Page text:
All of this activity is translating digitally - whether people are searching for inspiration or reporting on the results of their efforts. Compared with the first half of the month, this week twice as many people tweeted about cooking/baking, with around 500K tweets per day, according to Twitter. In addition to an increase in streams of "chill" music, a spike in news podcast listeners and a jump in playlist sharing, Spotify have reported that there’s been an increase in cooking and housework themed playlists;
“...showing that people are primarily focusing on family and domestic tasks instead of music intended for get-togethers. Self-improvement podcasts (think wellness, meditation) are seeing an uptick as well."
Sites like Pinterest have reported higher usage too, ‘especially among people who are looking for topics to help them cope with the pandemic’. Searches for "indoor activities with kids,” for example, surged 1,300% in the U.S. from two weeks previous. As a result Pinterest has introduced updates for retailers on the platform, to help see more about its effect on site visits.
These times call for wholesome content. Amidst the grief and uncertainty, TikTok is showing us all that it’s perfectly alright to intentionally seek joy. Joy does not have to be something separate from this crisis.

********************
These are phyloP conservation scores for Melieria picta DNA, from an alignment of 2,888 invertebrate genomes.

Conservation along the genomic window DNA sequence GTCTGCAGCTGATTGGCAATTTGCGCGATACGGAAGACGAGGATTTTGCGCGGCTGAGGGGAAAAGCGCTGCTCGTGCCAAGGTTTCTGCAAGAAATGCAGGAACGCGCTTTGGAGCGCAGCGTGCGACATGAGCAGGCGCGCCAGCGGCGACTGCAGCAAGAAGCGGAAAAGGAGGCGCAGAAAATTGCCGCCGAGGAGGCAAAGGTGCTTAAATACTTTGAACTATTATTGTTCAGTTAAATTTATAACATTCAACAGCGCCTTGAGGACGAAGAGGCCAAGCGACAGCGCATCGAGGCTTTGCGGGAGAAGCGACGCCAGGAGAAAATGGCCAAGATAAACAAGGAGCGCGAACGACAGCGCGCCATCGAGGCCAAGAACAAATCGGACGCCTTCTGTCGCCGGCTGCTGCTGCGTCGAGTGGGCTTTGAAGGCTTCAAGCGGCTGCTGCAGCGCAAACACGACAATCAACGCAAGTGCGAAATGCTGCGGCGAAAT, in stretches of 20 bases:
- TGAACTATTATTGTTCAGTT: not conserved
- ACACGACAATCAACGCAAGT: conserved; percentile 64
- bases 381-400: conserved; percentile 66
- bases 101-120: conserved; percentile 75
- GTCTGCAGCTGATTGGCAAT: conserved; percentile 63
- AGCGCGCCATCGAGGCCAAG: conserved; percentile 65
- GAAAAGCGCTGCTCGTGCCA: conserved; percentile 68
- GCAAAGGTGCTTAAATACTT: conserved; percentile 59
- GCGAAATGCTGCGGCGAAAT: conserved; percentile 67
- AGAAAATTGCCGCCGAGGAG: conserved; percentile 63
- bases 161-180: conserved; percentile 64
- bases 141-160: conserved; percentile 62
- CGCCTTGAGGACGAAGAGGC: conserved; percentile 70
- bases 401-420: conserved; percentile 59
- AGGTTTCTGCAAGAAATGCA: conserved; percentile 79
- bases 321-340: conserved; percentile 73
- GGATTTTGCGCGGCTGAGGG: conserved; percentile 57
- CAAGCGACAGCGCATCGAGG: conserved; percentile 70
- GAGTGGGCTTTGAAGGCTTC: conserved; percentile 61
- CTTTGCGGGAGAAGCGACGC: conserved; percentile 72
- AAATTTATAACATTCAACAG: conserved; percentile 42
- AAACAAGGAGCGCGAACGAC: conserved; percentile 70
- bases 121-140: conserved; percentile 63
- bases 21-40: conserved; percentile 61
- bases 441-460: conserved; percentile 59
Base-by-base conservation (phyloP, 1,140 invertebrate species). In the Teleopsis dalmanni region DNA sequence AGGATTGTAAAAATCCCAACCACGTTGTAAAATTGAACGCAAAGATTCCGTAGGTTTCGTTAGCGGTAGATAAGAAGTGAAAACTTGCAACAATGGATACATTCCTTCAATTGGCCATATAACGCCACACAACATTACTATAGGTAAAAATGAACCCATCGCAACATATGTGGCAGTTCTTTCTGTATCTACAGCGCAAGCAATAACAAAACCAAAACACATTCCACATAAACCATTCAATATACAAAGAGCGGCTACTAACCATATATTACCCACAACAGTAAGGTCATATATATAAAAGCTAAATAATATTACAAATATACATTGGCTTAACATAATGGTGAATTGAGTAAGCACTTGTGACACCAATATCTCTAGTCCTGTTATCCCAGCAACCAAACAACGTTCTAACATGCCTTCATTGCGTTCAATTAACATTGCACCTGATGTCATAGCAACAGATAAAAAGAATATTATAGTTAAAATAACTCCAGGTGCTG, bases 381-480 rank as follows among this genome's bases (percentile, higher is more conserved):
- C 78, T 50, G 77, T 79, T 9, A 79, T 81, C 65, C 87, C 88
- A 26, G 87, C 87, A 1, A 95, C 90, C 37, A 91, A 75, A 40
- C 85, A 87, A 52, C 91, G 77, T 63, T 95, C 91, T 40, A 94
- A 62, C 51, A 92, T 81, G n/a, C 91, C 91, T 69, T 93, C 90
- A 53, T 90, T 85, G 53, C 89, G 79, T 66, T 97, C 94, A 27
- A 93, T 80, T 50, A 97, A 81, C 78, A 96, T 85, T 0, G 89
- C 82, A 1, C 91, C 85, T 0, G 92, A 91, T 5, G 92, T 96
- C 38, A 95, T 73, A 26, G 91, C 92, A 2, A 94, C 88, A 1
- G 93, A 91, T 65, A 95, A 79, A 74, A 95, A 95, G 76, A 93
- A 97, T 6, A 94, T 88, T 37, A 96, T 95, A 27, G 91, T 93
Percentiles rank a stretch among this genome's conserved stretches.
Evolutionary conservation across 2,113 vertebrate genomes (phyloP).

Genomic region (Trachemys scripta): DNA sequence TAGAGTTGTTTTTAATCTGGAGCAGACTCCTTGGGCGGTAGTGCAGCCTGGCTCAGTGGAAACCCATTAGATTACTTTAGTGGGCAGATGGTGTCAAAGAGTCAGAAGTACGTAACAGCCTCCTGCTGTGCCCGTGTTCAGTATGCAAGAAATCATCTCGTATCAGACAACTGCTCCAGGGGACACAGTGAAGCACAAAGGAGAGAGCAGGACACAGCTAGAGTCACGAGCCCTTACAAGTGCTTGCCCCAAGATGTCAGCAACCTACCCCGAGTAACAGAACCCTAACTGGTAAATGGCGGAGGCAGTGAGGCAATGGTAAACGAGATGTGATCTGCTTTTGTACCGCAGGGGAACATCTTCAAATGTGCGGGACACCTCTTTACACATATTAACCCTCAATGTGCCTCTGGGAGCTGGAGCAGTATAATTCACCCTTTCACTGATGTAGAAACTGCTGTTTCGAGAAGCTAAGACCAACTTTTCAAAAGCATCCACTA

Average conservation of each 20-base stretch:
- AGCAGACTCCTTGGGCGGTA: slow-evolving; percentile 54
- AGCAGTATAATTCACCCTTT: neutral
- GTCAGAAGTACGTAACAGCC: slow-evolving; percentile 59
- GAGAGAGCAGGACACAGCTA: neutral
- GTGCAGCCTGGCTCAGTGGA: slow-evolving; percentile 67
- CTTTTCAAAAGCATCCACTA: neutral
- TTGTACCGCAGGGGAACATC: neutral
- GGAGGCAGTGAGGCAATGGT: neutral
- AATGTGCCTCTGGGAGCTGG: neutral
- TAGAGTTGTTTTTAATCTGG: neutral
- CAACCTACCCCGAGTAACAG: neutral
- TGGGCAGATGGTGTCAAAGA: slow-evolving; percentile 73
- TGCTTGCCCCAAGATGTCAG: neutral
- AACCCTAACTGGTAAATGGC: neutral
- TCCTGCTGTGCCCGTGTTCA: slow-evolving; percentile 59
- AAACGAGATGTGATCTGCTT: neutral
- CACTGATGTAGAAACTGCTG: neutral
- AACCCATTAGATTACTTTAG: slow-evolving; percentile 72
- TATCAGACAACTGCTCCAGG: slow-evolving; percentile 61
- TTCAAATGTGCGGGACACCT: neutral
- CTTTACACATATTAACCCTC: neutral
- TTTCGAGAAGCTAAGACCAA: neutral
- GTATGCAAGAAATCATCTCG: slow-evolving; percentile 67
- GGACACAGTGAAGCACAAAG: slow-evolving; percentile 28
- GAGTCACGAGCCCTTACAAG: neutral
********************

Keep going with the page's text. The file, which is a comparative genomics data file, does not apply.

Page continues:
With this, the ‘group challenge’ is gaining huge momentum, showing how this moment of ‘pause’ from normal life is connecting generations in new, healthy, ways. It’s also indicated that traditionally youth-led channels like TikTok are starting to diversify. There is more communication (and real bonding) happening between different age cohorts and this is having a real impact on behaviours. Is there something creative you could inspire that encourages people to collaborate (either online or with their co-isolation crew) and inspire positive connection?
The increase in intergenerational socialising is removing the ‘cringe’ stigma of having fun with your parents or grandparents. Because teens don’t have a choice in who they spend their time with, family challenges and opportunities for intergenerational ‘game play’ is only going in one direction - up. And it’s fun. How could you encourage or celebrate these intergenerational bonds that are strengthening?